level, productivity is given by GDP divided by the number of workers, so how much each worker produces
or contributes to the production of GDP.
As for constraints, we have costs, government constraints in terms of quantity produced, of pollution, of
environmental sustainability, for certain kind of goods and services there might be price floors or price
ceilings, these are constraints of the government for specific goods and services, so maximum and/or
minimum prices, because for certain kind of goods it is necessary an exogenous intervention, so from the
outside by the government to avoid a relatively increase in prices and/or to avoid that prices reduce a lot.
Other governments constraints are taxes for some specific emissions. We have then competition, with
other industries in the market.
Recognize the nature and importance of profits: we will see that there is specific definition of profits, and
it is important for a manager to correctly account for profits. Based on the cost considered, we will have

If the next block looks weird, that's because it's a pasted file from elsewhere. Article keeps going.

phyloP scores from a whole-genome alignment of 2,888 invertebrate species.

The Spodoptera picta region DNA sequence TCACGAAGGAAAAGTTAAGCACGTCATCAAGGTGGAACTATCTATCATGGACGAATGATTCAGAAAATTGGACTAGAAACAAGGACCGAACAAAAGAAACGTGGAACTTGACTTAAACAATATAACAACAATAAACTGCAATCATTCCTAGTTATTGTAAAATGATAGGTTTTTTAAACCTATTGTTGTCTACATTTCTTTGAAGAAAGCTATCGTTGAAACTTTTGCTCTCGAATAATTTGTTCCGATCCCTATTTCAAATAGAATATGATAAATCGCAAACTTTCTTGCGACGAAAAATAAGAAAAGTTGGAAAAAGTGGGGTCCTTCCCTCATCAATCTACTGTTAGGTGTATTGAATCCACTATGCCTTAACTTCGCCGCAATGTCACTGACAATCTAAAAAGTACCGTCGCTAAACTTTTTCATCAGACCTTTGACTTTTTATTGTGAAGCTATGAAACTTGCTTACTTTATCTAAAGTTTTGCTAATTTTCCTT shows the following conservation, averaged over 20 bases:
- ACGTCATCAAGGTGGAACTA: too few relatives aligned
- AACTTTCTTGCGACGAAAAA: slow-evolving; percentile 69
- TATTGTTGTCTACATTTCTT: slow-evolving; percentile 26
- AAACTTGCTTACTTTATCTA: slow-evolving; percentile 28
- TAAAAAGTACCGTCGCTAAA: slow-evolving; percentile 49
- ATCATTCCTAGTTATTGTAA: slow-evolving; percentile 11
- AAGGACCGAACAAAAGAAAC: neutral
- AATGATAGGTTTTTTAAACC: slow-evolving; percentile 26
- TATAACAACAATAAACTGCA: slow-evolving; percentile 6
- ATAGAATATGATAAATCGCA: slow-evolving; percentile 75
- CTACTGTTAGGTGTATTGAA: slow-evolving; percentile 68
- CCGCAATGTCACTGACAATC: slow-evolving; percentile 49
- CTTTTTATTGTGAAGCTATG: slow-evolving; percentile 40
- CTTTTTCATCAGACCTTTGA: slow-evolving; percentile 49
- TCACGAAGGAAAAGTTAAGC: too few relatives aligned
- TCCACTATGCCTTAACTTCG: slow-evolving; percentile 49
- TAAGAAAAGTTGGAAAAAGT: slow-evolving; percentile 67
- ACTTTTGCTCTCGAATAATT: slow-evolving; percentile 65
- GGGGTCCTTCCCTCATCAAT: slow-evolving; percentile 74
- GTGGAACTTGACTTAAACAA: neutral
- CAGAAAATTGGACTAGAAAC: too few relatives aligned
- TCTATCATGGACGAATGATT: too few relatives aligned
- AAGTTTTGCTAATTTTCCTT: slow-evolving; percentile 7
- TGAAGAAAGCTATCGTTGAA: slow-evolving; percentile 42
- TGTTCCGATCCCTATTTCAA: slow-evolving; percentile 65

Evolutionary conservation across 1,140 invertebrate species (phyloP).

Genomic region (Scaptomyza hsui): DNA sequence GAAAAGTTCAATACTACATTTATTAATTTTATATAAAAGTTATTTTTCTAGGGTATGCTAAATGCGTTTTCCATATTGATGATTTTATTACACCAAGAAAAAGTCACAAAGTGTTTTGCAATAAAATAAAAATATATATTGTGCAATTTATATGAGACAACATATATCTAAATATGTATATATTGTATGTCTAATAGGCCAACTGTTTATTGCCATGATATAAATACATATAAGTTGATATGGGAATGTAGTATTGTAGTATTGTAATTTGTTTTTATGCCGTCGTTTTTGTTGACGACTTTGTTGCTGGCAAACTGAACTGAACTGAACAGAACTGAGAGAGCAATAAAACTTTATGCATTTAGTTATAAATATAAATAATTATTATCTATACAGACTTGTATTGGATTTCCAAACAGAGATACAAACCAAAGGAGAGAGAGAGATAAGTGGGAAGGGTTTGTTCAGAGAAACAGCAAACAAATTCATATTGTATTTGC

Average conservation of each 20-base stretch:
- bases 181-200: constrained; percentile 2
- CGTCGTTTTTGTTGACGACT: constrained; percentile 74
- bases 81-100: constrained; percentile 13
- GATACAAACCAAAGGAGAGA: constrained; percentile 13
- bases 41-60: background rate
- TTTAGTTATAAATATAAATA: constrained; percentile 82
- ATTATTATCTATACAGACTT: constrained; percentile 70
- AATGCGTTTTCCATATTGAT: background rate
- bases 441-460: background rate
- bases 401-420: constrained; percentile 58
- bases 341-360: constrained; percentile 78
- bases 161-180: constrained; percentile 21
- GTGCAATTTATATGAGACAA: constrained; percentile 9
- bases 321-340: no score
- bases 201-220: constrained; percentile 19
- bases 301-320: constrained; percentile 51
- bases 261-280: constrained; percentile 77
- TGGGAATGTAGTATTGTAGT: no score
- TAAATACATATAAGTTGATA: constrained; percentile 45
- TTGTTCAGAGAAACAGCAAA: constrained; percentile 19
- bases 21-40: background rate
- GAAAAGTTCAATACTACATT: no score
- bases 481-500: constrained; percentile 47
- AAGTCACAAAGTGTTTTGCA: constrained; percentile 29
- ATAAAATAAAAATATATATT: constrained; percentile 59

specific and different definitions of profit and we will see what is the most important that must be
considered when deciding how much to produce.
Understand incentives: we might have for example incentives to produce environmentally friendly goods
or services, incentives for employees (so to fix some goals for employees and, at the end of the year, to
give them incentives if these objectives are obtained, it’s a form of motivation for employees).
Understand markets: in every market there is a demand and a supply side so, at the aggregate level,
understanding markets means understanding the interaction between demand and supply sides, so how
they work and what are the characteristics and the final point for a market is the equilibrium. In general, if
we want to describe how a market works, we need to keep in mind this:
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In each market we have then the equilibrium point, the intersection between demand and supply, meaning
demand and supply interact, finding, in the end, only one point in which demand equals supply; only in this